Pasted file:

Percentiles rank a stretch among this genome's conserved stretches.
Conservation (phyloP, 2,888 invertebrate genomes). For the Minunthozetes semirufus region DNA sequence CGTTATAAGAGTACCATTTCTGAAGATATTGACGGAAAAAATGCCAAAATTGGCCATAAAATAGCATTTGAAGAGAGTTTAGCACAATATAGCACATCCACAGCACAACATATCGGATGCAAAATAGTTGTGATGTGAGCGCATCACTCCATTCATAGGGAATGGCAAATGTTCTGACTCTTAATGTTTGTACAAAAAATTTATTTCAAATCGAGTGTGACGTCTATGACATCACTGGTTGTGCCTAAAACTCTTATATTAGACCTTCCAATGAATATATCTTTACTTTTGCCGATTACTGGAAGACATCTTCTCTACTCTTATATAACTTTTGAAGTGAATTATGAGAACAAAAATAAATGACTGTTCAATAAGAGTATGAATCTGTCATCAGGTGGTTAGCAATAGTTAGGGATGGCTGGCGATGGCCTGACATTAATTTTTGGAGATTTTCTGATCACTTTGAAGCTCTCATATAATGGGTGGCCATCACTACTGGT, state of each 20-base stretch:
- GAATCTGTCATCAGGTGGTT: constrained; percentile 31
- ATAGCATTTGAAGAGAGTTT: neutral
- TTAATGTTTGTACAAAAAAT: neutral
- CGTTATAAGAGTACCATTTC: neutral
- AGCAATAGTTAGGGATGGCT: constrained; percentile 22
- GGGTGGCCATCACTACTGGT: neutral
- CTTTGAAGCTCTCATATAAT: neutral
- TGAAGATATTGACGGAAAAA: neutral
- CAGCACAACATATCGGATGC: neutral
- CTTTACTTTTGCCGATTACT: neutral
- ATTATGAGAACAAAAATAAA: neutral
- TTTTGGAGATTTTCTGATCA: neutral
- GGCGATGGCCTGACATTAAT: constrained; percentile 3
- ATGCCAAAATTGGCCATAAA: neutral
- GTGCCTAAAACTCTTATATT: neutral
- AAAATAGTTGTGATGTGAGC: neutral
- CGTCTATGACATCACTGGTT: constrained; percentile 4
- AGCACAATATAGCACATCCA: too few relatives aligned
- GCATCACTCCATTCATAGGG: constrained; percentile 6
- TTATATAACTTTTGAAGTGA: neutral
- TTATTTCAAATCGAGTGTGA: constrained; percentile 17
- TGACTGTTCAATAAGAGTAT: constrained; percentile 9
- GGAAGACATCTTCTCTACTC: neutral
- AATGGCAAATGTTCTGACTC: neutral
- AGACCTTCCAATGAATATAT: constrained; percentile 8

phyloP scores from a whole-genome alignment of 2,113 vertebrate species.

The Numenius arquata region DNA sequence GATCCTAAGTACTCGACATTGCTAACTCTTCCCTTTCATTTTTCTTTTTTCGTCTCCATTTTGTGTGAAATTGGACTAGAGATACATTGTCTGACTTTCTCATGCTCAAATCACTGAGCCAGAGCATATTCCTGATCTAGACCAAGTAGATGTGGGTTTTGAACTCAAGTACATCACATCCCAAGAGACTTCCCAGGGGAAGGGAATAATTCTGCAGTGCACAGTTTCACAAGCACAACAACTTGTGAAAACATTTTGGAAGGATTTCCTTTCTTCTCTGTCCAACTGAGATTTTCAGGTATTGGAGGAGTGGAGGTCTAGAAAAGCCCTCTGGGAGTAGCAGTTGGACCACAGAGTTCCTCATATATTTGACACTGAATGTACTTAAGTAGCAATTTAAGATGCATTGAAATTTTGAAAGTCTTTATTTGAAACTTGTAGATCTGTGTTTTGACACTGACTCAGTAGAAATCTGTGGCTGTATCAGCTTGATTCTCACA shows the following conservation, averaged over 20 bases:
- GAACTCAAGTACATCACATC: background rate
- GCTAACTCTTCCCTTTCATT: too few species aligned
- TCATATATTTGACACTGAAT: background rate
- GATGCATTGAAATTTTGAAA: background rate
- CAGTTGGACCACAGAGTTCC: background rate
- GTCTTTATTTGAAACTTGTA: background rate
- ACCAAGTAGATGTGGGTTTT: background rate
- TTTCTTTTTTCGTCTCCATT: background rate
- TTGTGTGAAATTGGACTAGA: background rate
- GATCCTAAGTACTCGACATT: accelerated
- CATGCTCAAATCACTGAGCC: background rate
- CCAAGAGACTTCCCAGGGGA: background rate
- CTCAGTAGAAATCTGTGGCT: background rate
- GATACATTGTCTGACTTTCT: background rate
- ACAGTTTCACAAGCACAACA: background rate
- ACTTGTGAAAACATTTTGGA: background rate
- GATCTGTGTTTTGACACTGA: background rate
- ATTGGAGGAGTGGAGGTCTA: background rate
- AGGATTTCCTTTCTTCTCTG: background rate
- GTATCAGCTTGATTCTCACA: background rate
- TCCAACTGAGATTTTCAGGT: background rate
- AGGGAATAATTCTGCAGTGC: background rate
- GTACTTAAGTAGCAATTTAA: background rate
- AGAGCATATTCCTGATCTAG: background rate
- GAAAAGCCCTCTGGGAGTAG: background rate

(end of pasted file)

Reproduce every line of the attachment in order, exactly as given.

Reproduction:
Percentiles rank a stretch among this genome's conserved stretches.
Conservation (phyloP, 2,888 invertebrate genomes). For the Minunthozetes semirufus region DNA sequence CGTTATAAGAGTACCATTTCTGAAGATATTGACGGAAAAAATGCCAAAATTGGCCATAAAATAGCATTTGAAGAGAGTTTAGCACAATATAGCACATCCACAGCACAACATATCGGATGCAAAATAGTTGTGATGTGAGCGCATCACTCCATTCATAGGGAATGGCAAATGTTCTGACTCTTAATGTTTGTACAAAAAATTTATTTCAAATCGAGTGTGACGTCTATGACATCACTGGTTGTGCCTAAAACTCTTATATTAGACCTTCCAATGAATATATCTTTACTTTTGCCGATTACTGGAAGACATCTTCTCTACTCTTATATAACTTTTGAAGTGAATTATGAGAACAAAAATAAATGACTGTTCAATAAGAGTATGAATCTGTCATCAGGTGGTTAGCAATAGTTAGGGATGGCTGGCGATGGCCTGACATTAATTTTTGGAGATTTTCTGATCACTTTGAAGCTCTCATATAATGGGTGGCCATCACTACTGGT, state of each 20-base stretch:
- GAATCTGTCATCAGGTGGTT: constrained; percentile 31
- ATAGCATTTGAAGAGAGTTT: neutral
- TTAATGTTTGTACAAAAAAT: neutral
- CGTTATAAGAGTACCATTTC: neutral
- AGCAATAGTTAGGGATGGCT: constrained; percentile 22
- GGGTGGCCATCACTACTGGT: neutral
- CTTTGAAGCTCTCATATAAT: neutral
- TGAAGATATTGACGGAAAAA: neutral
- CAGCACAACATATCGGATGC: neutral
- CTTTACTTTTGCCGATTACT: neutral
- ATTATGAGAACAAAAATAAA: neutral
- TTTTGGAGATTTTCTGATCA: neutral
- GGCGATGGCCTGACATTAAT: constrained; percentile 3
- ATGCCAAAATTGGCCATAAA: neutral
- GTGCCTAAAACTCTTATATT: neutral
- AAAATAGTTGTGATGTGAGC: neutral
- CGTCTATGACATCACTGGTT: constrained; percentile 4
- AGCACAATATAGCACATCCA: too few relatives aligned
- GCATCACTCCATTCATAGGG: constrained; percentile 6
- TTATATAACTTTTGAAGTGA: neutral
- TTATTTCAAATCGAGTGTGA: constrained; percentile 17
- TGACTGTTCAATAAGAGTAT: constrained; percentile 9
- GGAAGACATCTTCTCTACTC: neutral
- AATGGCAAATGTTCTGACTC: neutral
- AGACCTTCCAATGAATATAT: constrained; percentile 8

phyloP scores from a whole-genome alignment of 2,113 vertebrate species.

The Numenius arquata region DNA sequence GATCCTAAGTACTCGACATTGCTAACTCTTCCCTTTCATTTTTCTTTTTTCGTCTCCATTTTGTGTGAAATTGGACTAGAGATACATTGTCTGACTTTCTCATGCTCAAATCACTGAGCCAGAGCATATTCCTGATCTAGACCAAGTAGATGTGGGTTTTGAACTCAAGTACATCACATCCCAAGAGACTTCCCAGGGGAAGGGAATAATTCTGCAGTGCACAGTTTCACAAGCACAACAACTTGTGAAAACATTTTGGAAGGATTTCCTTTCTTCTCTGTCCAACTGAGATTTTCAGGTATTGGAGGAGTGGAGGTCTAGAAAAGCCCTCTGGGAGTAGCAGTTGGACCACAGAGTTCCTCATATATTTGACACTGAATGTACTTAAGTAGCAATTTAAGATGCATTGAAATTTTGAAAGTCTTTATTTGAAACTTGTAGATCTGTGTTTTGACACTGACTCAGTAGAAATCTGTGGCTGTATCAGCTTGATTCTCACA shows the following conservation, averaged over 20 bases:
- GAACTCAAGTACATCACATC: background rate
- GCTAACTCTTCCCTTTCATT: too few species aligned
- TCATATATTTGACACTGAAT: background rate
- GATGCATTGAAATTTTGAAA: background rate
- CAGTTGGACCACAGAGTTCC: background rate
- GTCTTTATTTGAAACTTGTA: background rate
- ACCAAGTAGATGTGGGTTTT: background rate
- TTTCTTTTTTCGTCTCCATT: background rate
- TTGTGTGAAATTGGACTAGA: background rate
- GATCCTAAGTACTCGACATT: accelerated
- CATGCTCAAATCACTGAGCC: background rate
- CCAAGAGACTTCCCAGGGGA: background rate
- CTCAGTAGAAATCTGTGGCT: background rate
- GATACATTGTCTGACTTTCT: background rate
- ACAGTTTCACAAGCACAACA: background rate
- ACTTGTGAAAACATTTTGGA: background rate
- GATCTGTGTTTTGACACTGA: background rate
- ATTGGAGGAGTGGAGGTCTA: background rate
- AGGATTTCCTTTCTTCTCTG: background rate
- GTATCAGCTTGATTCTCACA: background rate
- TCCAACTGAGATTTTCAGGT: background rate
- AGGGAATAATTCTGCAGTGC: background rate
- GTACTTAAGTAGCAATTTAA: background rate
- AGAGCATATTCCTGATCTAG: background rate
- GAAAAGCCCTCTGGGAGTAG: background rate